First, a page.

You asked a good question. You asked Sharon and I how we keep focused and invested. (How do we keep loving our work?) I had to think, but not for long. We both do love our work, and I think we keep focused and invested in different ways. I admire Sharon because she really knows how to “unplug” (her word). She knows how to take time and stay away from her computer and phone and devote it to family. I think that keeps her energy up. (I told her I was jealous because I can’t seem to do that as well as she does.) But I’ll leave the elaboration of that up to you, partner!
I do like getting away (on Friday I leave with husband and teenager for some skiing in Mammoth), but one thing that always rejuices me and makes me love my work is when I get to think with my peers. This past weekend I attended a yearly gathering of about 30 people in San Diego. We call ourselves The Learning Network and we’ve been meeting for about the last seven years. It’s made up of some wonderful colleagues, all of whom get to take turns talking about what we are doing (personally and professionally) and get ideas and brainstorms from others.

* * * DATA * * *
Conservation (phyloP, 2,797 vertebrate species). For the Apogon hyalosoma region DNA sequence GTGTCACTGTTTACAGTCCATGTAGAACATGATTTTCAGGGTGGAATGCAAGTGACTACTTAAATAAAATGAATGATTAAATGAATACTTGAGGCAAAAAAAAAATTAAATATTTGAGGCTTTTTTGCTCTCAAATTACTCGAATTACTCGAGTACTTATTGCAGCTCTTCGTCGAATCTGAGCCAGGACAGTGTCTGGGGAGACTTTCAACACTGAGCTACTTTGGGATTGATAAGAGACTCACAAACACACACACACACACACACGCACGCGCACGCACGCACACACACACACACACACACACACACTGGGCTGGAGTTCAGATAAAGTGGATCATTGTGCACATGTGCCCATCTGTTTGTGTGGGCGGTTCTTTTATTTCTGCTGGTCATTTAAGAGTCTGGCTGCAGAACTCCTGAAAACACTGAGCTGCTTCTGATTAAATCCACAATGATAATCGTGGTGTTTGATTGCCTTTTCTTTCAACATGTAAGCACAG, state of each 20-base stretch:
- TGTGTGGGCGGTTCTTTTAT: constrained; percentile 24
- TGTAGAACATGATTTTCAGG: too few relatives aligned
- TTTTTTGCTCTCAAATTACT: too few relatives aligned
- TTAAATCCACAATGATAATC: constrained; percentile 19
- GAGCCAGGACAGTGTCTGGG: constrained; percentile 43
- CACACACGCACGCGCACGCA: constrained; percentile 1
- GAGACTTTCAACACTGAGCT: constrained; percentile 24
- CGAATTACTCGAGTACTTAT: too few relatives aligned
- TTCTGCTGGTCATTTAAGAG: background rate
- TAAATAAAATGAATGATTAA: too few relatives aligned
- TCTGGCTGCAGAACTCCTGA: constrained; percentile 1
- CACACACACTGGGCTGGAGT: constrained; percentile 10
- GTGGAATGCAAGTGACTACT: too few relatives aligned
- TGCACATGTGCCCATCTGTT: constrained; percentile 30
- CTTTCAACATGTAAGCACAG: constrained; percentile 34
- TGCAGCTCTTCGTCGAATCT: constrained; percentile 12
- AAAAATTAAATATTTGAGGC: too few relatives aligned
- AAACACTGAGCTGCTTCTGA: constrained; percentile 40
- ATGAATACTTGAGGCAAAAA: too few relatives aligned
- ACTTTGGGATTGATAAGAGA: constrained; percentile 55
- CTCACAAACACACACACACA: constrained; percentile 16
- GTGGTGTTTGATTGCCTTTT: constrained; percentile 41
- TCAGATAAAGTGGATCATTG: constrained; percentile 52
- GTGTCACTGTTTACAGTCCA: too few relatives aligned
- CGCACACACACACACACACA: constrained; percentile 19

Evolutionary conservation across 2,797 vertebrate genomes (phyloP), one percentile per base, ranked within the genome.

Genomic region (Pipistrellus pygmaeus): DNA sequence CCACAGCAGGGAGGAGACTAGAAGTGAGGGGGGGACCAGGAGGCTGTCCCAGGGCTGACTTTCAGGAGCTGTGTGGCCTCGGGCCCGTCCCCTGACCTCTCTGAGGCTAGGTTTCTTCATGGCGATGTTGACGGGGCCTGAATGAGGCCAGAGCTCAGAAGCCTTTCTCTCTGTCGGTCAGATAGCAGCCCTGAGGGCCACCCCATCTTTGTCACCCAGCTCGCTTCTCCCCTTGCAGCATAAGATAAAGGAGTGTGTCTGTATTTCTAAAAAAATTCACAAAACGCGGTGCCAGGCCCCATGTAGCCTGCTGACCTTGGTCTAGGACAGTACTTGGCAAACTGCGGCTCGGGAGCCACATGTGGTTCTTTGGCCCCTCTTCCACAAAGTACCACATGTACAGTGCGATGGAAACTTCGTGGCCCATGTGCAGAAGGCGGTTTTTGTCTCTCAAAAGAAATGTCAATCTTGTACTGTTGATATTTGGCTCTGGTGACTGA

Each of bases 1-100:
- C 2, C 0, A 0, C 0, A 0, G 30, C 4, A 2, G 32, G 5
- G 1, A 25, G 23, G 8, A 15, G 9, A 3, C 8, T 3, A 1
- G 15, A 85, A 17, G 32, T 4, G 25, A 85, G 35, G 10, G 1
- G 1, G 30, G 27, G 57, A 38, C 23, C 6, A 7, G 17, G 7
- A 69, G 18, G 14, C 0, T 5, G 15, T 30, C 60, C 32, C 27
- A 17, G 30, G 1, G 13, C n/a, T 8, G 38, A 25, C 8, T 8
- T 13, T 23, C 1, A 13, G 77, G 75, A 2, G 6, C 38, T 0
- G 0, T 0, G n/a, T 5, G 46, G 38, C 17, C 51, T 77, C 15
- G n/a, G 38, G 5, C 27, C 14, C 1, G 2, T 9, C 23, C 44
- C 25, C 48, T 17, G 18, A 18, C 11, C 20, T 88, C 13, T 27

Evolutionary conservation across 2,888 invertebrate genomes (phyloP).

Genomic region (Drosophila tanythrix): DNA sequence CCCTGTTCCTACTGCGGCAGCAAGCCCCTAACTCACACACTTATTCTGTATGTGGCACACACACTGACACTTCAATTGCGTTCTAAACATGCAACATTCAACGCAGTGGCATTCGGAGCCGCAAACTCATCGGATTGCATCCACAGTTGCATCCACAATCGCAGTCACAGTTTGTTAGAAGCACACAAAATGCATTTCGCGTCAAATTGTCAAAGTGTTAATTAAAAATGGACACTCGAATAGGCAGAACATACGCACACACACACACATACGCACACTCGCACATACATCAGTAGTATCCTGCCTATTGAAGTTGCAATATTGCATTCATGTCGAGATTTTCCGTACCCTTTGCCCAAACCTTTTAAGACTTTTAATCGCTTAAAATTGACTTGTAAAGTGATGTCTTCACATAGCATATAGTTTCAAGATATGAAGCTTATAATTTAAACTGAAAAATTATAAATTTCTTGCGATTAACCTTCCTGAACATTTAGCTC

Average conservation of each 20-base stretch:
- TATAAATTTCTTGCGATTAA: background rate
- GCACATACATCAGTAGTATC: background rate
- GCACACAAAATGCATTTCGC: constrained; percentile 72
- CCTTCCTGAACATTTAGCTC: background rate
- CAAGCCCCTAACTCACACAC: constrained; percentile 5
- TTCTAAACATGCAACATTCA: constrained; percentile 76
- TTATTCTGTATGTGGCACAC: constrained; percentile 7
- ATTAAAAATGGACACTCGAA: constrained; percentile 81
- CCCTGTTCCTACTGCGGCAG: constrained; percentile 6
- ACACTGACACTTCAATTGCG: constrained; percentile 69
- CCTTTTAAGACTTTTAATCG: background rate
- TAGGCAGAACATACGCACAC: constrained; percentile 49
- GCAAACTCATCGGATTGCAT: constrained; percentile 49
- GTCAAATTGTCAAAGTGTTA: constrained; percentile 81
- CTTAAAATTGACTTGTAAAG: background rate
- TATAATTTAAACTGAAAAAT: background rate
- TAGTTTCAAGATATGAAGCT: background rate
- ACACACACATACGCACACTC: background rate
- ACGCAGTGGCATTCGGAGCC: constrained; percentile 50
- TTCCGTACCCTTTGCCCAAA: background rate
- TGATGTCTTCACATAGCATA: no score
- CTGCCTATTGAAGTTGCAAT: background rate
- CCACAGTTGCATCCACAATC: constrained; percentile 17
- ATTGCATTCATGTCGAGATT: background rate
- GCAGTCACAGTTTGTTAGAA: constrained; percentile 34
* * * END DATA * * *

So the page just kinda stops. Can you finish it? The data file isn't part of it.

This time, (just to give you a sense of it) Jim Kouzes talked about the new book he was writing on courage. He asked us about courageous moments in our lives. Bill Bridges talked about some thoughts about “later” adulthood. Marshall Goldsmith talked about some ways we might all work together in the area of coaching. Libba and Gifford Pinchot talked about the new Bainbridge Graduate Institute that they founded on Bainbridge Island that they hope will transform business education. Nancy Adler talked about a speech she gave recently on miracles, and asked us about the miracles we were grateful for and the ones we wanted to create in the future. All of these people are doing such interesting work – you’ll see what I mean by visiting those websites.
I went to the meeting in a bit of a funk but came back re-energized, enthused, in love with my work again – and excited about what I might do next. I have to remember that this kind of thinking together is an elixir of sorts for me. Thanks again for asking the question, Heath.